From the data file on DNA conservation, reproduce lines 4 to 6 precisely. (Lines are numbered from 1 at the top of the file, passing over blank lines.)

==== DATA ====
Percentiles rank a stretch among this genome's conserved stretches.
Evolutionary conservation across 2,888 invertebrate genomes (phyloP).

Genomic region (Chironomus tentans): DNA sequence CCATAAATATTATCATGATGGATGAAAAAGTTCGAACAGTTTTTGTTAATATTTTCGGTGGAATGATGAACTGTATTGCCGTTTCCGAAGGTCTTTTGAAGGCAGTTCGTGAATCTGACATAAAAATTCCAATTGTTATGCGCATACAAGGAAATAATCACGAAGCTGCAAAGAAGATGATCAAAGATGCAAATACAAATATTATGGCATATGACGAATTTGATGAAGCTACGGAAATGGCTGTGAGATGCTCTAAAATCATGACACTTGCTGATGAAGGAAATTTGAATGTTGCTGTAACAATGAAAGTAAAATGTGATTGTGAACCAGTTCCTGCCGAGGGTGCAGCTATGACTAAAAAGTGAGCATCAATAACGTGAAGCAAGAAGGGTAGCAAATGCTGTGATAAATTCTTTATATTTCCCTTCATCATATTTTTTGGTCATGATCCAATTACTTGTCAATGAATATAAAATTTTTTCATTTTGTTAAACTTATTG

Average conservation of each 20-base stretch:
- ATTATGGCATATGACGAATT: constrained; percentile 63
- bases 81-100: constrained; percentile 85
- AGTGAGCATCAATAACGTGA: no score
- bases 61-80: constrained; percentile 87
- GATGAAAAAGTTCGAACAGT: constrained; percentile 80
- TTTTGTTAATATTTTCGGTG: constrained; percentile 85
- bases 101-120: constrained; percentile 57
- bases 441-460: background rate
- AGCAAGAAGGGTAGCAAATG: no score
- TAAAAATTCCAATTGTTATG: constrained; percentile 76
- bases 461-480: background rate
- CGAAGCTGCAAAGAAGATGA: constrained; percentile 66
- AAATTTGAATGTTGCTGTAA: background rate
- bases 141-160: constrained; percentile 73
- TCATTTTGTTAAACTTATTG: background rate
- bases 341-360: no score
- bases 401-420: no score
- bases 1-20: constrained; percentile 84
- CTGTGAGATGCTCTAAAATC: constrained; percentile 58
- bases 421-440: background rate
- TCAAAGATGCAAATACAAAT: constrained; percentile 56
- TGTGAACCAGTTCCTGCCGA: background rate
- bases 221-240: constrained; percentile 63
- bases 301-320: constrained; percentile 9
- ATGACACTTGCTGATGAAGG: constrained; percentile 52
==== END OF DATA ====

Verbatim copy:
Average conservation of each 20-base stretch:
- ATTATGGCATATGACGAATT: constrained; percentile 63
- bases 81-100: constrained; percentile 85